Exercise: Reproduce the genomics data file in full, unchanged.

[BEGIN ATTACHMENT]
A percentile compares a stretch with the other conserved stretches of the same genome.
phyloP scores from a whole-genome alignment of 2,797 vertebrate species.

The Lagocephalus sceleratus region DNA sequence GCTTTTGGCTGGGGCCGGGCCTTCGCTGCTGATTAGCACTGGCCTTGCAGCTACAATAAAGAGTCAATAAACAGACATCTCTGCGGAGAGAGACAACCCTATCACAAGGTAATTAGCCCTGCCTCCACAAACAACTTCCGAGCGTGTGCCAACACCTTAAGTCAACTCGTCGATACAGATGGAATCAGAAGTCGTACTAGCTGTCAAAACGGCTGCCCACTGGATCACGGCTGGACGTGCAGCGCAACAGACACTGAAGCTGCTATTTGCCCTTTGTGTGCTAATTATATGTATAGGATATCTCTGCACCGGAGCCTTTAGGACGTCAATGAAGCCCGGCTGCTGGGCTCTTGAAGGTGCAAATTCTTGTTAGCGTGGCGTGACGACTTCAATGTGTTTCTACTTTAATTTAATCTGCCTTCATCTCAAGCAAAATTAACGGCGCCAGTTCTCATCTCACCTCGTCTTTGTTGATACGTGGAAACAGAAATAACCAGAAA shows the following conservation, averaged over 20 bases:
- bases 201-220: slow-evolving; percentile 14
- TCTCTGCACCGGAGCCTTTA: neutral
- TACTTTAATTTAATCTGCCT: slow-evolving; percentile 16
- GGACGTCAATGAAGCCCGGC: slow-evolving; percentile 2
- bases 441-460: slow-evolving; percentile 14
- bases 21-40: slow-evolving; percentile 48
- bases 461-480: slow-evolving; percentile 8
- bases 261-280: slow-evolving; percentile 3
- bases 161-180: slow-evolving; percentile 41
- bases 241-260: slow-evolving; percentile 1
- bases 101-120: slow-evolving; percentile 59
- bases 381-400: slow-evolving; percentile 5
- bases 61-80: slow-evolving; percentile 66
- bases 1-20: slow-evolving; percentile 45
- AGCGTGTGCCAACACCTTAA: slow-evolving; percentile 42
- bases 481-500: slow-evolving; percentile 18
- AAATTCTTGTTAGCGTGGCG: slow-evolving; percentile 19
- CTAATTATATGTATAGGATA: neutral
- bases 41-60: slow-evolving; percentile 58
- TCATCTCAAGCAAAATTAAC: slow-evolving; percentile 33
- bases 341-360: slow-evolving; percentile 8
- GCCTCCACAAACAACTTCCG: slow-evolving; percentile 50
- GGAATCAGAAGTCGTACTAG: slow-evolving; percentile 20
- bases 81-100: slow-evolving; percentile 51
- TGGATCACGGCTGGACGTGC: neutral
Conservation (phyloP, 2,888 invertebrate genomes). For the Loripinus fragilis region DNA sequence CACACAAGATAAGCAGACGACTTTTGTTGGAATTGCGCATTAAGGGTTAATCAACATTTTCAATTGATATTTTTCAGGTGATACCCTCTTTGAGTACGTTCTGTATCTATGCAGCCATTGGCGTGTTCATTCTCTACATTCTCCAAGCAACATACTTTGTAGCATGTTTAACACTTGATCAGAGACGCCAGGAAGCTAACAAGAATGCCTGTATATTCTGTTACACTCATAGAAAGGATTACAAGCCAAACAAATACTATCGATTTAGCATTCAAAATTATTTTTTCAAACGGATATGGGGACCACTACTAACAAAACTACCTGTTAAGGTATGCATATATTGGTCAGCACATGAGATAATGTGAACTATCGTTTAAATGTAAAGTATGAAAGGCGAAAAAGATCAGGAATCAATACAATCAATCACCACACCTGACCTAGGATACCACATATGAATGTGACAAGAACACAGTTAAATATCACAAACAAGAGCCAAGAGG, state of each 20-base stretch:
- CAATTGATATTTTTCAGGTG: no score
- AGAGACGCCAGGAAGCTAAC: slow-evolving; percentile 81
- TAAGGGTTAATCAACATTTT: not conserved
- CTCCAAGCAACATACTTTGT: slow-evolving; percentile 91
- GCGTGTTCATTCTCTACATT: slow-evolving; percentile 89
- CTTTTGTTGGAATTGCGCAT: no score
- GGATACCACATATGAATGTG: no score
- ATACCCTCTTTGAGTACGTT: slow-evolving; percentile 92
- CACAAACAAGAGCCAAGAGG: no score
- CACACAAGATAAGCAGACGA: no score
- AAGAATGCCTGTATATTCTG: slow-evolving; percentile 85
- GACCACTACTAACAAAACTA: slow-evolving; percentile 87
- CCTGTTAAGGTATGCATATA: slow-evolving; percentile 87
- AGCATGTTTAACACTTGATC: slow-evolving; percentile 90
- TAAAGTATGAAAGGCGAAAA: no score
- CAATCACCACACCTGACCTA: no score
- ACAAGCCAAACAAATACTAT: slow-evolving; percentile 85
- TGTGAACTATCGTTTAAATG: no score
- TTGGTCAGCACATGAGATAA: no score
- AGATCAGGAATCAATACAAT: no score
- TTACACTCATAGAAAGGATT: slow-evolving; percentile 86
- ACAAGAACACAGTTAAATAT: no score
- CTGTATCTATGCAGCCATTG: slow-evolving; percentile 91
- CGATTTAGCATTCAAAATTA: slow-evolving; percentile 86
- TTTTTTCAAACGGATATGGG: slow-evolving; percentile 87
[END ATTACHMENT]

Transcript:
A percentile compares a stretch with the other conserved stretches of the same genome.
phyloP scores from a whole-genome alignment of 2,797 vertebrate species.

The Lagocephalus sceleratus region DNA sequence GCTTTTGGCTGGGGCCGGGCCTTCGCTGCTGATTAGCACTGGCCTTGCAGCTACAATAAAGAGTCAATAAACAGACATCTCTGCGGAGAGAGACAACCCTATCACAAGGTAATTAGCCCTGCCTCCACAAACAACTTCCGAGCGTGTGCCAACACCTTAAGTCAACTCGTCGATACAGATGGAATCAGAAGTCGTACTAGCTGTCAAAACGGCTGCCCACTGGATCACGGCTGGACGTGCAGCGCAACAGACACTGAAGCTGCTATTTGCCCTTTGTGTGCTAATTATATGTATAGGATATCTCTGCACCGGAGCCTTTAGGACGTCAATGAAGCCCGGCTGCTGGGCTCTTGAAGGTGCAAATTCTTGTTAGCGTGGCGTGACGACTTCAATGTGTTTCTACTTTAATTTAATCTGCCTTCATCTCAAGCAAAATTAACGGCGCCAGTTCTCATCTCACCTCGTCTTTGTTGATACGTGGAAACAGAAATAACCAGAAA shows the following conservation, averaged over 20 bases:
- bases 201-220: slow-evolving; percentile 14
- TCTCTGCACCGGAGCCTTTA: neutral
- TACTTTAATTTAATCTGCCT: slow-evolving; percentile 16
- GGACGTCAATGAAGCCCGGC: slow-evolving; percentile 2
- bases 441-460: slow-evolving; percentile 14
- bases 21-40: slow-evolving; percentile 48
- bases 461-480: slow-evolving; percentile 8
- bases 261-280: slow-evolving; percentile 3
- bases 161-180: slow-evolving; percentile 41
- bases 241-260: slow-evolving; percentile 1
- bases 101-120: slow-evolving; percentile 59
- bases 381-400: slow-evolving; percentile 5
- bases 61-80: slow-evolving; percentile 66
- bases 1-20: slow-evolving; percentile 45
- AGCGTGTGCCAACACCTTAA: slow-evolving; percentile 42
- bases 481-500: slow-evolving; percentile 18
- AAATTCTTGTTAGCGTGGCG: slow-evolving; percentile 19
- CTAATTATATGTATAGGATA: neutral
- bases 41-60: slow-evolving; percentile 58
- TCATCTCAAGCAAAATTAAC: slow-evolving; percentile 33
- bases 341-360: slow-evolving; percentile 8
- GCCTCCACAAACAACTTCCG: slow-evolving; percentile 50
- GGAATCAGAAGTCGTACTAG: slow-evolving; percentile 20
- bases 81-100: slow-evolving; percentile 51
- TGGATCACGGCTGGACGTGC: neutral
Conservation (phyloP, 2,888 invertebrate genomes). For the Loripinus fragilis region DNA sequence CACACAAGATAAGCAGACGACTTTTGTTGGAATTGCGCATTAAGGGTTAATCAACATTTTCAATTGATATTTTTCAGGTGATACCCTCTTTGAGTACGTTCTGTATCTATGCAGCCATTGGCGTGTTCATTCTCTACATTCTCCAAGCAACATACTTTGTAGCATGTTTAACACTTGATCAGAGACGCCAGGAAGCTAACAAGAATGCCTGTATATTCTGTTACACTCATAGAAAGGATTACAAGCCAAACAAATACTATCGATTTAGCATTCAAAATTATTTTTTCAAACGGATATGGGGACCACTACTAACAAAACTACCTGTTAAGGTATGCATATATTGGTCAGCACATGAGATAATGTGAACTATCGTTTAAATGTAAAGTATGAAAGGCGAAAAAGATCAGGAATCAATACAATCAATCACCACACCTGACCTAGGATACCACATATGAATGTGACAAGAACACAGTTAAATATCACAAACAAGAGCCAAGAGG, state of each 20-base stretch:
- CAATTGATATTTTTCAGGTG: no score
- AGAGACGCCAGGAAGCTAAC: slow-evolving; percentile 81
- TAAGGGTTAATCAACATTTT: not conserved
- CTCCAAGCAACATACTTTGT: slow-evolving; percentile 91
- GCGTGTTCATTCTCTACATT: slow-evolving; percentile 89
- CTTTTGTTGGAATTGCGCAT: no score
- GGATACCACATATGAATGTG: no score
- ATACCCTCTTTGAGTACGTT: slow-evolving; percentile 92
- CACAAACAAGAGCCAAGAGG: no score
- CACACAAGATAAGCAGACGA: no score
- AAGAATGCCTGTATATTCTG: slow-evolving; percentile 85
- GACCACTACTAACAAAACTA: slow-evolving; percentile 87
- CCTGTTAAGGTATGCATATA: slow-evolving; percentile 87
- AGCATGTTTAACACTTGATC: slow-evolving; percentile 90
- TAAAGTATGAAAGGCGAAAA: no score
- CAATCACCACACCTGACCTA: no score
- ACAAGCCAAACAAATACTAT: slow-evolving; percentile 85
- TGTGAACTATCGTTTAAATG: no score
- TTGGTCAGCACATGAGATAA: no score
- AGATCAGGAATCAATACAAT: no score
- TTACACTCATAGAAAGGATT: slow-evolving; percentile 86
- ACAAGAACACAGTTAAATAT: no score
- CTGTATCTATGCAGCCATTG: slow-evolving; percentile 91
- CGATTTAGCATTCAAAATTA: slow-evolving; percentile 86
- TTTTTTCAAACGGATATGGG: slow-evolving; percentile 87